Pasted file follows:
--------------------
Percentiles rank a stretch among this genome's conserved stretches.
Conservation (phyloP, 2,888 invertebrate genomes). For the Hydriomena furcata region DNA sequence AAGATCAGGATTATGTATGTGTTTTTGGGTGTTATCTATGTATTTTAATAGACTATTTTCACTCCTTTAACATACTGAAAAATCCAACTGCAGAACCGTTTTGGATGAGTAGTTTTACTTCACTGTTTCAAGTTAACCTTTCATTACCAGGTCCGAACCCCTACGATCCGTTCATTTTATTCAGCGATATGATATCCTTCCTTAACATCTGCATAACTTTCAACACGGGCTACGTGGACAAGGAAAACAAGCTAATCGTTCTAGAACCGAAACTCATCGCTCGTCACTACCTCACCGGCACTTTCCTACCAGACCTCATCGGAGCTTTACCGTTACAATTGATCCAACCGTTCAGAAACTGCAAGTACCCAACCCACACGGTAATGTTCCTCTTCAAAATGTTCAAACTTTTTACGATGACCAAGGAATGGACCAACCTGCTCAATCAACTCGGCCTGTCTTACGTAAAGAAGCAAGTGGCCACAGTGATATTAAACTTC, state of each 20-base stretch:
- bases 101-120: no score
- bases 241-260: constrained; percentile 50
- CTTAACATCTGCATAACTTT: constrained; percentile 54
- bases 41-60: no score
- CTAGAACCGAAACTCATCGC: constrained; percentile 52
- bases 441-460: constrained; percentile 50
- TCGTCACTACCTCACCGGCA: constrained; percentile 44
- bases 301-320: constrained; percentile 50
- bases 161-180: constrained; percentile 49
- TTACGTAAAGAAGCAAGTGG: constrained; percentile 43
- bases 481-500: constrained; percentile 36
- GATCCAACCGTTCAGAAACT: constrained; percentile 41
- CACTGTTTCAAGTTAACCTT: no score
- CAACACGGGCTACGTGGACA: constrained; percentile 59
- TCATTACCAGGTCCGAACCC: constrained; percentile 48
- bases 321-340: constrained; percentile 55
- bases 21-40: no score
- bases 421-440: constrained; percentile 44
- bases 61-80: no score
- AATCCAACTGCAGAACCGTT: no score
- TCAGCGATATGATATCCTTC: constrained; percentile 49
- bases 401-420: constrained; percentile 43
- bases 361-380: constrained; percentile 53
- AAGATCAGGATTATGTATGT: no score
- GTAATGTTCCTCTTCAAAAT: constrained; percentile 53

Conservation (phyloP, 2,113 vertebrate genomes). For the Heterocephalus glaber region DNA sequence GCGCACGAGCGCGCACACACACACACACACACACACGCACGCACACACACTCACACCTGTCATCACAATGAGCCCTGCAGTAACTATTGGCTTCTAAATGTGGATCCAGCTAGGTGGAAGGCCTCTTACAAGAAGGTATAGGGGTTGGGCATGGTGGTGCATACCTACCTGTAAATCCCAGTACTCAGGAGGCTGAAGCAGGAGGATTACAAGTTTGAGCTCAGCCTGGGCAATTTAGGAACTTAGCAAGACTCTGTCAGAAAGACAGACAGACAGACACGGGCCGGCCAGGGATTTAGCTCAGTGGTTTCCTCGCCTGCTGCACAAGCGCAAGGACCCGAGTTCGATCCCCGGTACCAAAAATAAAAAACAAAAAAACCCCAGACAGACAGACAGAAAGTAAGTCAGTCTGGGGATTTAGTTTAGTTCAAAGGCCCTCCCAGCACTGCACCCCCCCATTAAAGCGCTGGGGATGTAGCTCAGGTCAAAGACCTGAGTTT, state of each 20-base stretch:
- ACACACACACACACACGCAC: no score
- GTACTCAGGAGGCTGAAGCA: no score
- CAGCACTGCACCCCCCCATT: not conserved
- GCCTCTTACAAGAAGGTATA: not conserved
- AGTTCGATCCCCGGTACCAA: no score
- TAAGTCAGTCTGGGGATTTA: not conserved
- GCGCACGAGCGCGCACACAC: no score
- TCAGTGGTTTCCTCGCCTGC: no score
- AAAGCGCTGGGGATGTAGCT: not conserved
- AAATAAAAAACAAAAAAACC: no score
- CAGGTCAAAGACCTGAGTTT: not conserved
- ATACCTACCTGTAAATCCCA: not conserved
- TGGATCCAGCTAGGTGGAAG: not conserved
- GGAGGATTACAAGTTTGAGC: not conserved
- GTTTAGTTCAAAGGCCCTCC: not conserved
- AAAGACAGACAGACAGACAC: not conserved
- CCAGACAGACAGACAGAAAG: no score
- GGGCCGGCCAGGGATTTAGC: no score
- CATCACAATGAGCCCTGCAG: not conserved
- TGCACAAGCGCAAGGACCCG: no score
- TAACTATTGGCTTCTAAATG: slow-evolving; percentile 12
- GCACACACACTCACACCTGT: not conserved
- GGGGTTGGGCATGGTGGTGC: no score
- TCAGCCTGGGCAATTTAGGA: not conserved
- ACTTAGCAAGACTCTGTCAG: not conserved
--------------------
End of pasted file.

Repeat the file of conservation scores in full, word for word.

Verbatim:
Percentiles rank a stretch among this genome's conserved stretches.
Conservation (phyloP, 2,888 invertebrate genomes). For the Hydriomena furcata region DNA sequence AAGATCAGGATTATGTATGTGTTTTTGGGTGTTATCTATGTATTTTAATAGACTATTTTCACTCCTTTAACATACTGAAAAATCCAACTGCAGAACCGTTTTGGATGAGTAGTTTTACTTCACTGTTTCAAGTTAACCTTTCATTACCAGGTCCGAACCCCTACGATCCGTTCATTTTATTCAGCGATATGATATCCTTCCTTAACATCTGCATAACTTTCAACACGGGCTACGTGGACAAGGAAAACAAGCTAATCGTTCTAGAACCGAAACTCATCGCTCGTCACTACCTCACCGGCACTTTCCTACCAGACCTCATCGGAGCTTTACCGTTACAATTGATCCAACCGTTCAGAAACTGCAAGTACCCAACCCACACGGTAATGTTCCTCTTCAAAATGTTCAAACTTTTTACGATGACCAAGGAATGGACCAACCTGCTCAATCAACTCGGCCTGTCTTACGTAAAGAAGCAAGTGGCCACAGTGATATTAAACTTC, state of each 20-base stretch:
- bases 101-120: no score
- bases 241-260: constrained; percentile 50
- CTTAACATCTGCATAACTTT: constrained; percentile 54
- bases 41-60: no score
- CTAGAACCGAAACTCATCGC: constrained; percentile 52
- bases 441-460: constrained; percentile 50
- TCGTCACTACCTCACCGGCA: constrained; percentile 44
- bases 301-320: constrained; percentile 50
- bases 161-180: constrained; percentile 49
- TTACGTAAAGAAGCAAGTGG: constrained; percentile 43
- bases 481-500: constrained; percentile 36
- GATCCAACCGTTCAGAAACT: constrained; percentile 41
- CACTGTTTCAAGTTAACCTT: no score
- CAACACGGGCTACGTGGACA: constrained; percentile 59
- TCATTACCAGGTCCGAACCC: constrained; percentile 48
- bases 321-340: constrained; percentile 55
- bases 21-40: no score
- bases 421-440: constrained; percentile 44
- bases 61-80: no score
- AATCCAACTGCAGAACCGTT: no score
- TCAGCGATATGATATCCTTC: constrained; percentile 49
- bases 401-420: constrained; percentile 43
- bases 361-380: constrained; percentile 53
- AAGATCAGGATTATGTATGT: no score
- GTAATGTTCCTCTTCAAAAT: constrained; percentile 53

Conservation (phyloP, 2,113 vertebrate genomes). For the Heterocephalus glaber region DNA sequence GCGCACGAGCGCGCACACACACACACACACACACACGCACGCACACACACTCACACCTGTCATCACAATGAGCCCTGCAGTAACTATTGGCTTCTAAATGTGGATCCAGCTAGGTGGAAGGCCTCTTACAAGAAGGTATAGGGGTTGGGCATGGTGGTGCATACCTACCTGTAAATCCCAGTACTCAGGAGGCTGAAGCAGGAGGATTACAAGTTTGAGCTCAGCCTGGGCAATTTAGGAACTTAGCAAGACTCTGTCAGAAAGACAGACAGACAGACACGGGCCGGCCAGGGATTTAGCTCAGTGGTTTCCTCGCCTGCTGCACAAGCGCAAGGACCCGAGTTCGATCCCCGGTACCAAAAATAAAAAACAAAAAAACCCCAGACAGACAGACAGAAAGTAAGTCAGTCTGGGGATTTAGTTTAGTTCAAAGGCCCTCCCAGCACTGCACCCCCCCATTAAAGCGCTGGGGATGTAGCTCAGGTCAAAGACCTGAGTTT, state of each 20-base stretch:
- ACACACACACACACACGCAC: no score
- GTACTCAGGAGGCTGAAGCA: no score
- CAGCACTGCACCCCCCCATT: not conserved
- GCCTCTTACAAGAAGGTATA: not conserved
- AGTTCGATCCCCGGTACCAA: no score
- TAAGTCAGTCTGGGGATTTA: not conserved
- GCGCACGAGCGCGCACACAC: no score
- TCAGTGGTTTCCTCGCCTGC: no score
- AAAGCGCTGGGGATGTAGCT: not conserved
- AAATAAAAAACAAAAAAACC: no score
- CAGGTCAAAGACCTGAGTTT: not conserved
- ATACCTACCTGTAAATCCCA: not conserved
- TGGATCCAGCTAGGTGGAAG: not conserved
- GGAGGATTACAAGTTTGAGC: not conserved
- GTTTAGTTCAAAGGCCCTCC: not conserved
- AAAGACAGACAGACAGACAC: not conserved
- CCAGACAGACAGACAGAAAG: no score
- GGGCCGGCCAGGGATTTAGC: no score
- CATCACAATGAGCCCTGCAG: not conserved
- TGCACAAGCGCAAGGACCCG: no score
- TAACTATTGGCTTCTAAATG: slow-evolving; percentile 12
- GCACACACACTCACACCTGT: not conserved
- GGGGTTGGGCATGGTGGTGC: no score
- TCAGCCTGGGCAATTTAGGA: not conserved
- ACTTAGCAAGACTCTGTCAG: not conserved